The Cloven World of Sky Hopinka

The Cloven World of Sky Hopinka

View Trailer

Sky Hopinka | 83 minutes | 6:30pm, Thursday 18 October at the Institute of Modern Art

Presented as a partnership between Queensland Film Festival and the Institute of Modern Art, this free screening, Memory Jackets, draws on three studies of terror forensics to examine how prurient interest and narrative bias are reflected in both media and society.

This free screening, The Cloven World of Sky Hopinka, is presented as a partnership between Queensland Film Festival and the Institute of Modern Art.

Of the Ho-Chunk & Pechanga Tribes, Hopinka’s work is structurally marked by a series of interlocking divides—linguistic, temporal, mythical and memory—made manifest by cloven imagery: bifurcated landscapes, textual overlays and riven recollections. These seven shorts trace out Hopinka’s rapidly evolving form and tactics before culminating in two shorts, Dislocation Blues and Fainting Spells, responding to the aftermath of the Standing Rock protests.

 

wawa | Sky Hopinka | 2014, 6 minutes
Featuring speakers of chinuk wawa, an Indigenous language from the Pacific Northwest, Wawa begins slowly, patterning various forms of documentary and ethnography. Quickly, the patterns tangle and become confused and commingled, while translating and transmuting ideas of cultural identity, language, and history.
Courtesy of Sky Hopinka

Jáaji Approx. | Sky Hopinka | 2015, 8 minutes
Logging and approximating a relationship between audio recordings of my father and videos gathered of the landscapes we have both separately traversed. The initial distance between the logger and the recordings, of recollections and of songs, new and traditional, narrows while the images become an expanding semblance of filial affect. Jáaji is a near translation for directly addressing a father in the Hočak language.
Courtesy of Sky Hopinka

Visions of an Island| Sky Hopinka | 2016, 15 minutes
An Unangam Tunuu elder describes cliffs and summits, drifting birds, and deserted shores. A group of students and teachers play and invent games revitalizing their language. A visitor wanders in a quixotic chronicling of earthly and supernal terrain. These visions offer glimpses of an island in the center of the Bering Sea.
Courtesy of Sky Hopinka

I’ll Remember You as You Were, not as What You’ll Become | Sky Hopinka | 2016, 13 minutes
An elegy to poet Diane Burns (of the Chemehuevi & Anishinabe) on the shapes of mortality, and being, and the forms the transcendent spirit takes while descending upon landscapes of life and death. A place for new mythologies to syncopate with deterritorialised movement and song, reifying old routes of reincarnation. Where resignation gives hope for another opportunity, another form, for a return to the vicissitudes of the living and all their refractions.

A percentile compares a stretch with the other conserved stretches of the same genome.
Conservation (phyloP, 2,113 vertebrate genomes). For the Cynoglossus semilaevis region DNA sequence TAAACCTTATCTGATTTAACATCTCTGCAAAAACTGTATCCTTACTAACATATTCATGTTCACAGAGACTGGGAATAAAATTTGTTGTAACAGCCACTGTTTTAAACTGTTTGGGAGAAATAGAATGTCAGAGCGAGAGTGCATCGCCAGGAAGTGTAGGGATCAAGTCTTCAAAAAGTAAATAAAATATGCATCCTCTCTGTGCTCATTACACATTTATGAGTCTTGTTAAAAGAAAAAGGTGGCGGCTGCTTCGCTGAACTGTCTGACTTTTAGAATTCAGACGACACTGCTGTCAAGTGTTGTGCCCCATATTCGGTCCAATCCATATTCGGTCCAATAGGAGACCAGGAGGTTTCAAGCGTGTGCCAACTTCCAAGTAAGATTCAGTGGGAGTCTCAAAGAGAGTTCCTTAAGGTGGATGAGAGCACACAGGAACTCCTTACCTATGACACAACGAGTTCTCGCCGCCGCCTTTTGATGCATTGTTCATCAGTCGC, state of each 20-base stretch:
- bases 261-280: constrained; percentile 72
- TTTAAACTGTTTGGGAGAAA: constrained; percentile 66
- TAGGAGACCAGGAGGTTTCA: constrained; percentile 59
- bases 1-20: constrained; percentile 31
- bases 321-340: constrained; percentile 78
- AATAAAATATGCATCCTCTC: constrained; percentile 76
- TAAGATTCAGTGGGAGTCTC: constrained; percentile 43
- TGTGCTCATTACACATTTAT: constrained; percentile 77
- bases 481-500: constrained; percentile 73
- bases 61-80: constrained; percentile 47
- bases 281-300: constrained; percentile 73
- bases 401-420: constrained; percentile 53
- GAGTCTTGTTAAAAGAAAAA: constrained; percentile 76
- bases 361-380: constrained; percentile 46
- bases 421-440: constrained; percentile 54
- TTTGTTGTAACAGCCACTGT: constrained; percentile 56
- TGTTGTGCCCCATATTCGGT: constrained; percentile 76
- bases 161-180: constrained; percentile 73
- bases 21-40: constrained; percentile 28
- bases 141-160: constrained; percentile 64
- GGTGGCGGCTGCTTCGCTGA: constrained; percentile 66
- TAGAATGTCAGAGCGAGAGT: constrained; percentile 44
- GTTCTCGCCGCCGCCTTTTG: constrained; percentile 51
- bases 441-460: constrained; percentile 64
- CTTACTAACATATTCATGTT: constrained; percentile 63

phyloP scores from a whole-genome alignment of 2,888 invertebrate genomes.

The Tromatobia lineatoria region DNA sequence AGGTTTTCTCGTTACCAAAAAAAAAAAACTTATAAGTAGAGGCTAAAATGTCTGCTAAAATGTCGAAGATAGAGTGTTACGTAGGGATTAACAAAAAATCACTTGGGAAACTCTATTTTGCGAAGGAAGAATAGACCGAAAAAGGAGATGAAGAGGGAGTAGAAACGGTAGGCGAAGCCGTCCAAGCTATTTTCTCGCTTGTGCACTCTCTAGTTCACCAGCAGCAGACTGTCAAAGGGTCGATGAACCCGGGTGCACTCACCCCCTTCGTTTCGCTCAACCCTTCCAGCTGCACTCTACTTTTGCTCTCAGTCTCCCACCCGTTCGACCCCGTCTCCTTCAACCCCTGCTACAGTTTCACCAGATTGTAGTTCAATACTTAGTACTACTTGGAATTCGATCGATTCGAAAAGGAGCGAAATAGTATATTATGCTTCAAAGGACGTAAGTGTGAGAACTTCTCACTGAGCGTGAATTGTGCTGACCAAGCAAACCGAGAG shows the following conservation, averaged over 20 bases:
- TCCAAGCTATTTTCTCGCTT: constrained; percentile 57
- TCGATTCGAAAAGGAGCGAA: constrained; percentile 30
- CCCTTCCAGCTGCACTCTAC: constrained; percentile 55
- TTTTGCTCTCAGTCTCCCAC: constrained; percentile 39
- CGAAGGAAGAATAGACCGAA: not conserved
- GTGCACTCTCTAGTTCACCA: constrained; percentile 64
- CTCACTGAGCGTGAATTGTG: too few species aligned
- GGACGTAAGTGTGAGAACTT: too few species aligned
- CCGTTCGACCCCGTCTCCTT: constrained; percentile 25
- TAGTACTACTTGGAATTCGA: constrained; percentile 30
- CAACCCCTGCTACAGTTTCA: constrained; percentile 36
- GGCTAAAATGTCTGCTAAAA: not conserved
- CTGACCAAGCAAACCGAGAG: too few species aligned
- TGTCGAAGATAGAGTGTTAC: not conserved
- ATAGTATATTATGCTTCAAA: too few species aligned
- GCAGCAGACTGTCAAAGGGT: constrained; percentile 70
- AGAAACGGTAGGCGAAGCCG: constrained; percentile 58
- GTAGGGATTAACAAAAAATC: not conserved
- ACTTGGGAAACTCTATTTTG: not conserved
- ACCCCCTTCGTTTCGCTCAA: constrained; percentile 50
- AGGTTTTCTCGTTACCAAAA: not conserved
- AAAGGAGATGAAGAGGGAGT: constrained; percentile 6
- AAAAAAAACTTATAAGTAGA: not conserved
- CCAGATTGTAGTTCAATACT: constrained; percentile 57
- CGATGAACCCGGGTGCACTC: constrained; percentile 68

Courtesy of Sky Hopinka

Anti-Objects, Or Space Without Path or Boundary | Sky Hopinka | 2017, 13 minutes
“The individual is not an autonomous, solitary object but a thing of uncertain extent, with ambiguous boundaries. So too is matter, which loses much of its allure the moment it is reduced to an object, shorn of its viscosity, pressure and density. Both subject and matter resist their reduction into objects. Everything is interconnected and intertwined.” —– Kengo Kuma
The title of this video, taken from the texts of the architect Kengo Kuma, suggests a way of looking at everything as “interconnected and intertwined.” Images and representations of two structures in the Portland Metropolitan Area that have direct and complicated connections to the Chinookan people who inhabit(ed) the land are woven with audio tapes of one of the last speakers of the Chinookan creole, chinuk wawa.
Courtesy of Sky Hopinka

Dislocation Blues | Sky Hopinka | 2017, 17 minutes
An incomplete and imperfect portrait of reflections from Standing Rock. Cleo Keahna recounts his experiences entering, being at, and leaving the camp and the difficulties and the reluctance in looking back with a clear and critical eye. Terry Running Wild describes what his camp is like, and what he hopes it will become.
Courtesy of Sky Hopinka

Fainting Spells | Sky Hopinka | 2018, 11 minutes
Told through recollections of youth, learning, lore, and departure, this is an imagined myth for the Xąwįska, or the Indian Pipe Plant – used by the Ho-Chunk to revive those who have fainted.
Courtesy of Sky Hopinka

Unrated 15+

buy antibiotics online
http://onlineusadrugstore24.com
http://medicines4all.com/
buy antibiotics online